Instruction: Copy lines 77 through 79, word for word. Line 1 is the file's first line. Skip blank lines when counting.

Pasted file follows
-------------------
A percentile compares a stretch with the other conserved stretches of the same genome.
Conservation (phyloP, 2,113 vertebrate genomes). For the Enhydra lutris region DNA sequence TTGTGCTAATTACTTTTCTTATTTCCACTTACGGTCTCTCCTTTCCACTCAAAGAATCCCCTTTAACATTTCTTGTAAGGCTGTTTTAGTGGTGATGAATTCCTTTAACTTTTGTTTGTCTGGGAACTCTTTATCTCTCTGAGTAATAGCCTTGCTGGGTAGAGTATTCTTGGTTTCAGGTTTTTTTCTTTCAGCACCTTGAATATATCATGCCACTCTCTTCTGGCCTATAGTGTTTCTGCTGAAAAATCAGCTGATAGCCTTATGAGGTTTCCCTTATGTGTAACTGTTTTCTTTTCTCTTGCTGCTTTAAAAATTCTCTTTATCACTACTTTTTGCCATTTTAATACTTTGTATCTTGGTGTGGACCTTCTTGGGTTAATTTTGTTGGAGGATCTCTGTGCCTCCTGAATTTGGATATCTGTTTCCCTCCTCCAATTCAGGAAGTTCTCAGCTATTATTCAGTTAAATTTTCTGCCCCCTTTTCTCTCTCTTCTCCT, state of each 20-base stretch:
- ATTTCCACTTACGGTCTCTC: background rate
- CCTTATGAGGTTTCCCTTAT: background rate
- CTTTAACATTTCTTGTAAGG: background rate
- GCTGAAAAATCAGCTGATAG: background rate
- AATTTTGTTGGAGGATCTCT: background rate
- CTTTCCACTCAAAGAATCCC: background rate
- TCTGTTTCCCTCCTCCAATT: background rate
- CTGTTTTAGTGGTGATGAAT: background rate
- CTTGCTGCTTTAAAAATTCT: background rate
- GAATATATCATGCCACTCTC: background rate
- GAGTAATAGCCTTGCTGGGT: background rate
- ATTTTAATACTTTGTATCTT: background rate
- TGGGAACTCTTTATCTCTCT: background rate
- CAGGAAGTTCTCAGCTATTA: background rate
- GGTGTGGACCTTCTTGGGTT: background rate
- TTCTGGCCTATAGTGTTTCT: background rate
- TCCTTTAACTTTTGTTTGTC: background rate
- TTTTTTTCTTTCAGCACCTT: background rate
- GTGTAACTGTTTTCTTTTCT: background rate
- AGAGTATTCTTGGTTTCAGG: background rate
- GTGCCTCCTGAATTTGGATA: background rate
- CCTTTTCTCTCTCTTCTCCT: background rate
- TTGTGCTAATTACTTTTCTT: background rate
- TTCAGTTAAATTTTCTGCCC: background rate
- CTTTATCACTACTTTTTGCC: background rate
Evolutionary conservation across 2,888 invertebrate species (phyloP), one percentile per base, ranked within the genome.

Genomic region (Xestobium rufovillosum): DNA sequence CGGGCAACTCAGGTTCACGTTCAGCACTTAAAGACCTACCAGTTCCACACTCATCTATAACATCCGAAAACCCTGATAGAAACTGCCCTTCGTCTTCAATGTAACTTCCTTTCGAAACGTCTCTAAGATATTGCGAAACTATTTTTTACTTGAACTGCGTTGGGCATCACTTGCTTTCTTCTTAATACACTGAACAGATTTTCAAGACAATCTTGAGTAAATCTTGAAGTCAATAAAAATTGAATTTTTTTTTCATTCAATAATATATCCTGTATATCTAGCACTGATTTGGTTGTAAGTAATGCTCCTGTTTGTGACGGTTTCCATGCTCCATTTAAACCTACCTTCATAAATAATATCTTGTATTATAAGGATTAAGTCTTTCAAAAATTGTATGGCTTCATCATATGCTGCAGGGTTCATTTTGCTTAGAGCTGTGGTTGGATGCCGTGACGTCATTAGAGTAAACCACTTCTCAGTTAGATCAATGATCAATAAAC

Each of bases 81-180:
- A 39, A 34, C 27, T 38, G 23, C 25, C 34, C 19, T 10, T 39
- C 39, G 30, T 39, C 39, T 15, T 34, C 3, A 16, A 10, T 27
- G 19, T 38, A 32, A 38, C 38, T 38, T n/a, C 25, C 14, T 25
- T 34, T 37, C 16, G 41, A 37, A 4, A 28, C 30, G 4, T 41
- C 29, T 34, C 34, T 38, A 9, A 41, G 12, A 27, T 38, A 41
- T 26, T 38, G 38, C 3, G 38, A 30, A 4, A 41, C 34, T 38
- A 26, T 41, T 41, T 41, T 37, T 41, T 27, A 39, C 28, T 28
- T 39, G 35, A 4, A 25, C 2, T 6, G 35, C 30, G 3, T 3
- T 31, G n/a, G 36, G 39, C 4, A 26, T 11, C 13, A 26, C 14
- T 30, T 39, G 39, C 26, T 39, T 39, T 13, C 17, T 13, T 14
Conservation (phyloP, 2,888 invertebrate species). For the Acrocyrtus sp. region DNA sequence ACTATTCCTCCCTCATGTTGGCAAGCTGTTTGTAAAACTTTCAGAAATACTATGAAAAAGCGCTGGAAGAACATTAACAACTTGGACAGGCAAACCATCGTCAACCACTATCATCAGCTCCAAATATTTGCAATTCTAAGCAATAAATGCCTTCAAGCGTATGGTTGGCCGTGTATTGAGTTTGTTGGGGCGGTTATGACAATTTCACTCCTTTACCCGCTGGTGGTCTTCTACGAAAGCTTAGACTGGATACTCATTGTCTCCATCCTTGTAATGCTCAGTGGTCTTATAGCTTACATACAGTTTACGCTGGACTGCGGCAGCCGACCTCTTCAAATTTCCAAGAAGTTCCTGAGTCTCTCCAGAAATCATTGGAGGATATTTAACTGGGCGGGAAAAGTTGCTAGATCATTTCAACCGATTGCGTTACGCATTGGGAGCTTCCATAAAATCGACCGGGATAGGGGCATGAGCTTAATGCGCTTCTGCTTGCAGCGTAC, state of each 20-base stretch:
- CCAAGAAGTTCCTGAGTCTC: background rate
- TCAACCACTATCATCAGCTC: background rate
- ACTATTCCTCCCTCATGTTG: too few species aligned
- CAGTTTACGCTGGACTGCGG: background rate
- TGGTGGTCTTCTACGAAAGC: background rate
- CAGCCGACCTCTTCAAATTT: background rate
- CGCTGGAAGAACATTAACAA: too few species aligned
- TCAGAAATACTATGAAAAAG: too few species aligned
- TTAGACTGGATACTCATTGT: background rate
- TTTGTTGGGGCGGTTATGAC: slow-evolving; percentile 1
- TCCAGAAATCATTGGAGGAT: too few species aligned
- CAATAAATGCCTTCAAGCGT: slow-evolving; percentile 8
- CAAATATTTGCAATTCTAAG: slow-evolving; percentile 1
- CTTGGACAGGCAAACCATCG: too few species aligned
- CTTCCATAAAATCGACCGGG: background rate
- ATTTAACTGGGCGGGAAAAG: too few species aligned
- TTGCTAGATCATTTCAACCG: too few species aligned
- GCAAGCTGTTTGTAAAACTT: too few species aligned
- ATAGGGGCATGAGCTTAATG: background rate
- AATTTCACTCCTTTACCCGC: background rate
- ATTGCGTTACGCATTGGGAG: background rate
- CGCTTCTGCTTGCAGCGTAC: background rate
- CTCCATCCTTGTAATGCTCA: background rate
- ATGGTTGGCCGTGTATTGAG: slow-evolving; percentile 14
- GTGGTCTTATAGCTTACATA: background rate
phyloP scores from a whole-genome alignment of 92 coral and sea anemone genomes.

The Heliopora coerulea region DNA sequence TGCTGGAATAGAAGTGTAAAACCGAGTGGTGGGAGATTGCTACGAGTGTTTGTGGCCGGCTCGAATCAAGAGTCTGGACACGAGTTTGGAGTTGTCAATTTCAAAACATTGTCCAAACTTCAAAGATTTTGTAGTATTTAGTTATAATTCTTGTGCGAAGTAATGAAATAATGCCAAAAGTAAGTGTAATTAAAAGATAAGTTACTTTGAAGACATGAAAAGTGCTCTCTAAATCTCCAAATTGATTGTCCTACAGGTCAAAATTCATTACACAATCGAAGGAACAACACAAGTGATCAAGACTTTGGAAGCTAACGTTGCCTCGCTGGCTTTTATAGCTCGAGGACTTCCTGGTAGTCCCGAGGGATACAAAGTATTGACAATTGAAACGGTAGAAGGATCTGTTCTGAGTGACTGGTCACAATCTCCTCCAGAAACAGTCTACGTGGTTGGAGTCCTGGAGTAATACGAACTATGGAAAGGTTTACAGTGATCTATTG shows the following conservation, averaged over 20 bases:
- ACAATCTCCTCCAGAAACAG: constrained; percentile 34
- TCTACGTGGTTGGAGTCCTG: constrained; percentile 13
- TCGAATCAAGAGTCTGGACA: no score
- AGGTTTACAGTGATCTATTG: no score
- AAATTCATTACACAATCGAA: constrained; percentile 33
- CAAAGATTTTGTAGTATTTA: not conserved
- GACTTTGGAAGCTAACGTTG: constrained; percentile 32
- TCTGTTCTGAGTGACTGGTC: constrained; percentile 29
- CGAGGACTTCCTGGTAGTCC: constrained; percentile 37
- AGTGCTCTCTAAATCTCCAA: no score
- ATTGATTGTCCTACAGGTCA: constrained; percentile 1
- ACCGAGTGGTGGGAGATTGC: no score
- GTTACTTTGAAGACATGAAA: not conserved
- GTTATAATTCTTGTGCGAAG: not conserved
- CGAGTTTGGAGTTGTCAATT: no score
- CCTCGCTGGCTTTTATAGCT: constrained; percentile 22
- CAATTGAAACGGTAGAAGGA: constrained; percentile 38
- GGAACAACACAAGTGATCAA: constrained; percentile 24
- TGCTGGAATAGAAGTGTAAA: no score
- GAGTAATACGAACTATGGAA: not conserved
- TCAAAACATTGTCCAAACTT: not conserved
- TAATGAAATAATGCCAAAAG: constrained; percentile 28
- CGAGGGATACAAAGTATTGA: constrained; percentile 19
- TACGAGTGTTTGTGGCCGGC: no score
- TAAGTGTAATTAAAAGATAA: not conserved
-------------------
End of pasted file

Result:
- CGAGGACTTCCTGGTAGTCC: constrained; percentile 37
- AGTGCTCTCTAAATCTCCAA: no score
- ATTGATTGTCCTACAGGTCA: constrained; percentile 1